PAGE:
Stashes – burial containers
Is storing stuff in a buried container a good idea? Yes, provided you get a decent container and you put the right stuff in it.
Decently sized storage containers that can be buried range from less than $50 to $200 or more. As with most items, the warning “you get what you pay for” applies here.
Here are some brief guideline for picking an underground container:
- Size. It has to be big enough to hold whatever you what to bury. A stash of cash, silver and gold coins can be the size of a quart jar. Storing a gun and ammonia, even with a tactical breakdown gun, means more room.
- Wall thickness. If the description does not include how thick the lid and walls are or how heavy it is, skip that purchase. Weight can give you an idea of how thick the walls are.
- Seal. How does the container seal? Latches or screw-on? Screw on is best. In addition to an o-ring seal, the threads can have additional sealant.
If you make your own, use Schedule 40 PVC pipes.
WHAT TO STORE
With limited space in any burial storage can, what to store is a major issue.
Topping that list is some sort of money. Fiat paper currency may be worthless, besides which it loses value over time. Gold and silver coins may be purchased from banks. These hold their value over time.
Anywhere from a few hundred dollars to more than $1,000, depending on your budget is good. As you are able to invest more in emergency money, get another can and drop metal money in it.
Without question, a gun and ammo need to go in the container. Don’t get fancy. You need something, inexpensive, reliable, multi-duty and a common caliber. The Rossi Trifecta was listed as “Best Value” by Field & Stream a few years ago. It has improved since then. You can get .243, .22, .44 mag and 20 gauge barrels. Ammo for all is plentiful and inexpensive. Other companies offer similar gun combos.
Get some Cosmoline. Russia stored Mosin-Nagants in Cosmoline more than 60 years ago. It may take a while to get all the Cosmoline off, but it has kept these old war rifles in pristine shape. Coat the gun in Cosmoline, wrap it in a plastic garbage bag and stow it.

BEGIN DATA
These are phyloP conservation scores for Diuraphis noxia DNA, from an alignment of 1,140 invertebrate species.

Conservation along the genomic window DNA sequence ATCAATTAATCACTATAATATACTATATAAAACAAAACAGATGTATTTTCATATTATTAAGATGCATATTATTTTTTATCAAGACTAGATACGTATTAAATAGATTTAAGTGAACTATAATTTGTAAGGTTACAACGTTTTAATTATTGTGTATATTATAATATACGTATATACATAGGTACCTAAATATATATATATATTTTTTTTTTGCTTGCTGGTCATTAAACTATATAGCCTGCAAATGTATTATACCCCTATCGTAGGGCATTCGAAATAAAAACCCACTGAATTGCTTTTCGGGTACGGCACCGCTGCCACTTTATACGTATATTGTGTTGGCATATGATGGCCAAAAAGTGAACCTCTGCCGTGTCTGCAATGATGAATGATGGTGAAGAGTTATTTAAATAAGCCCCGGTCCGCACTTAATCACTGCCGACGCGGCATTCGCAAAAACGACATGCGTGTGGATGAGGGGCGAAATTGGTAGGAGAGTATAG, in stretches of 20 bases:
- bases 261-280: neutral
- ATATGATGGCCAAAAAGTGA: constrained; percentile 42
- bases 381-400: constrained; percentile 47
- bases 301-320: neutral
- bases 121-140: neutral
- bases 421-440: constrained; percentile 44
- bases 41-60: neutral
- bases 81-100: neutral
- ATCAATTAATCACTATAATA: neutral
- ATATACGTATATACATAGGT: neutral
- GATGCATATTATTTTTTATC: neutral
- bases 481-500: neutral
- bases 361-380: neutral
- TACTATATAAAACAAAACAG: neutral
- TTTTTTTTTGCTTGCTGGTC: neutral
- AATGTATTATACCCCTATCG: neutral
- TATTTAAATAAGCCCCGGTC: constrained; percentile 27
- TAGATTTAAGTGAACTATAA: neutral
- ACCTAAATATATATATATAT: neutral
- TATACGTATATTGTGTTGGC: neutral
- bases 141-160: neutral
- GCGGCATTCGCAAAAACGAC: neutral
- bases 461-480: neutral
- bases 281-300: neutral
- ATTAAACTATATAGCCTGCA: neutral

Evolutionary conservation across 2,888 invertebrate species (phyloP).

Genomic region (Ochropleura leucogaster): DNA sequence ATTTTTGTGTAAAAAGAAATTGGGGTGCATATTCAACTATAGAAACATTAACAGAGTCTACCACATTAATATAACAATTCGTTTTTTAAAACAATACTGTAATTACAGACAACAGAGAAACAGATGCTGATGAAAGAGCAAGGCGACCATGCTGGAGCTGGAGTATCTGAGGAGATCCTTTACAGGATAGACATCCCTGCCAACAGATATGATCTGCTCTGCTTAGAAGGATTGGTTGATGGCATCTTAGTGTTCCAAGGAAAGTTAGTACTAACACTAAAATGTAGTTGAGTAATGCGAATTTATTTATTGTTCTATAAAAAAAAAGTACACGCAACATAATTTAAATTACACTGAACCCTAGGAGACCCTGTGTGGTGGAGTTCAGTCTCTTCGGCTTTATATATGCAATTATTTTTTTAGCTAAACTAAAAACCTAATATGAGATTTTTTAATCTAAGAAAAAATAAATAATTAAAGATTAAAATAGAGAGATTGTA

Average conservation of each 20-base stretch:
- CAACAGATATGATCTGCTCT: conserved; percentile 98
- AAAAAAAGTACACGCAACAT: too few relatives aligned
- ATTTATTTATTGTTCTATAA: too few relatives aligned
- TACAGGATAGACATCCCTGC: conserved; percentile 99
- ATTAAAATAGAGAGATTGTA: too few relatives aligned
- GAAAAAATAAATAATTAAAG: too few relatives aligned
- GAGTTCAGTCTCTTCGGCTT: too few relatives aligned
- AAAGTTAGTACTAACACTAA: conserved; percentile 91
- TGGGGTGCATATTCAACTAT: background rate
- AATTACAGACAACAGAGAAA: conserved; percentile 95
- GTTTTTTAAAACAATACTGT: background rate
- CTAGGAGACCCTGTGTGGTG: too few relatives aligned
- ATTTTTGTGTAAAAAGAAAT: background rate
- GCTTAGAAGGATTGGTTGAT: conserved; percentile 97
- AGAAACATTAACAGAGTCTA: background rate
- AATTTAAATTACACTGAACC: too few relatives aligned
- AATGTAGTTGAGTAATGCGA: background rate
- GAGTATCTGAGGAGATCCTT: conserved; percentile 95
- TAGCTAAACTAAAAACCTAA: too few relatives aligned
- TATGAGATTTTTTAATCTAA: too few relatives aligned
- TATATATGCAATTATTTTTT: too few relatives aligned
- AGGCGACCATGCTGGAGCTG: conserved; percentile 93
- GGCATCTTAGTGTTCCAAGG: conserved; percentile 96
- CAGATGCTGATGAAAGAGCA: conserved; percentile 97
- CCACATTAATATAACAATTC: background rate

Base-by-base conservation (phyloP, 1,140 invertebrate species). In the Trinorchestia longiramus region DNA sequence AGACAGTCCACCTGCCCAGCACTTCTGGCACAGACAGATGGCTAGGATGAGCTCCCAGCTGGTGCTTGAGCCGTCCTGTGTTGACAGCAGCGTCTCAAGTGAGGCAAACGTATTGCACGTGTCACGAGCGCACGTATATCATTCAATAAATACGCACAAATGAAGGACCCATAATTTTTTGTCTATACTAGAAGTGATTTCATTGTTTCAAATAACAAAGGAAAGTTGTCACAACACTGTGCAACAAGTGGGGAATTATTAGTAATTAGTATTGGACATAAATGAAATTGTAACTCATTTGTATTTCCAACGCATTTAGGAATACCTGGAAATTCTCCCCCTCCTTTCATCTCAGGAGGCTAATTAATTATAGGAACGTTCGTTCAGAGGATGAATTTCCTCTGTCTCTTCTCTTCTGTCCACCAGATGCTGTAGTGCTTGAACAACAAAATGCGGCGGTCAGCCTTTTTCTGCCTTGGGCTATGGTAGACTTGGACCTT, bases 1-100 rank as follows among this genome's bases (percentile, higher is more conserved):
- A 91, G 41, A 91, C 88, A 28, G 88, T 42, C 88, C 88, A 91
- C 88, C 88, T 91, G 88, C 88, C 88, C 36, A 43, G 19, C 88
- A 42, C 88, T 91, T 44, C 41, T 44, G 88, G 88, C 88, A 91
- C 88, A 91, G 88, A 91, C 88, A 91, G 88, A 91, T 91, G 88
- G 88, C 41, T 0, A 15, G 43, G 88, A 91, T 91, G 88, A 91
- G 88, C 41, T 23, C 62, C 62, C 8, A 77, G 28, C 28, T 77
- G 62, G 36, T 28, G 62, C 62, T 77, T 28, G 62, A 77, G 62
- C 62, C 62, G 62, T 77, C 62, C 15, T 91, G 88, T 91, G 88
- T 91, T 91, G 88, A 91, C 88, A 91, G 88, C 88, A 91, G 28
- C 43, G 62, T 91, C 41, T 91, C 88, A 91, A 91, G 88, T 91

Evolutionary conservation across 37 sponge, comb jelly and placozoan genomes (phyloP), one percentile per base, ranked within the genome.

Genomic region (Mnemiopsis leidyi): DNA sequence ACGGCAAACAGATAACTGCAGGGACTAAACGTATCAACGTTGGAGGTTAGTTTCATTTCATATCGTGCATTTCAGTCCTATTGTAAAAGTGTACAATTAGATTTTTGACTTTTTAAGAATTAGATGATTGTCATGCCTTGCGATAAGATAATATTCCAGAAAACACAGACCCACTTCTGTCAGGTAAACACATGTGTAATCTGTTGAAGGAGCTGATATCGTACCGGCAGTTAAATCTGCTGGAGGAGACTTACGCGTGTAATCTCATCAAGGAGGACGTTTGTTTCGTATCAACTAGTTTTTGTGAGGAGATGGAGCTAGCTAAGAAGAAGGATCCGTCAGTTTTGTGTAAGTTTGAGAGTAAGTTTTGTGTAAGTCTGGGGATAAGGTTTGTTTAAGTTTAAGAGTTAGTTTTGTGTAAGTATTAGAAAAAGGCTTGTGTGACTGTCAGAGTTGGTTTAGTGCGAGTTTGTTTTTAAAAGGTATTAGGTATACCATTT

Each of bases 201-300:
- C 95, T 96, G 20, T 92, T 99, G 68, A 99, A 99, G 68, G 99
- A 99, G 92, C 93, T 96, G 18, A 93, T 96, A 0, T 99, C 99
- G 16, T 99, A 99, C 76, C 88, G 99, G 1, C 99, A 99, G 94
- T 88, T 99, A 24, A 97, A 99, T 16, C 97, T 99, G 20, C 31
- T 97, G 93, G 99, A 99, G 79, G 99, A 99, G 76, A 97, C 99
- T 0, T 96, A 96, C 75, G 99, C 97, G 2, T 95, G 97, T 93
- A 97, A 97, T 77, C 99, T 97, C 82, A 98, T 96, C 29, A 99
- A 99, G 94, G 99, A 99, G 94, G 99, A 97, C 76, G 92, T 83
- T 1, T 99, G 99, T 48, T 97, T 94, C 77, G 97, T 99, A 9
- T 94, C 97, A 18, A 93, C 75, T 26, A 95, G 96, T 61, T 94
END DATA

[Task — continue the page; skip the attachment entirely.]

Get some moisture-absorbing packs. Put some in sealable freezer bags with the ammo. These go into the container.
Survival knives with paracord-wrapped handles are cheap. Treat with Cosmoline, wrap and drop in the container.
Some other things to put in are:
- Rope, paracord is best
- Flint for fire starting
- Assorted stainless steel fish hooks and braided, not monofilament, line
- Wire for making small game snares. Coat with Cosmoline and keep in a plastic bag.
- Waterproof maps of the area and any reservoirs nearby
BURYING THE CONTAINER
Burying the container is going to take more work than anything else. Do not use GPS. The satellite system may stay up, but GPS devices require power. You cannot count on that.
- Stay away from buried utility lines.
- Avoid flood zones.
- Use lasting landmarks.
Don’t count on trees staying put. Hurricanes, tornadoes and fires can eliminate entire forests. Some good landmarks are road intersections, cell tower complexes in rural areas and rural airports. Use these structures as reference points since you need to bury your stash a distance away from these markers.
Burying cans in a power company’s right of way, where the lines are elevated, can work. Utility poles and high-voltage towers are good landmarks. This also makes it easy to mark the location on a map to keep at home or in a vehicle. Be aware that phone companies sometimes bury lines right alongside the elevated power lines. Moving out of the immediate area under the lines is a good idea.
Got other ideas for a SHTF storage can? We’d love to hear them in your comments below.
1 thought on “Stashes – burial containers, what to put in them, where and how to hide them”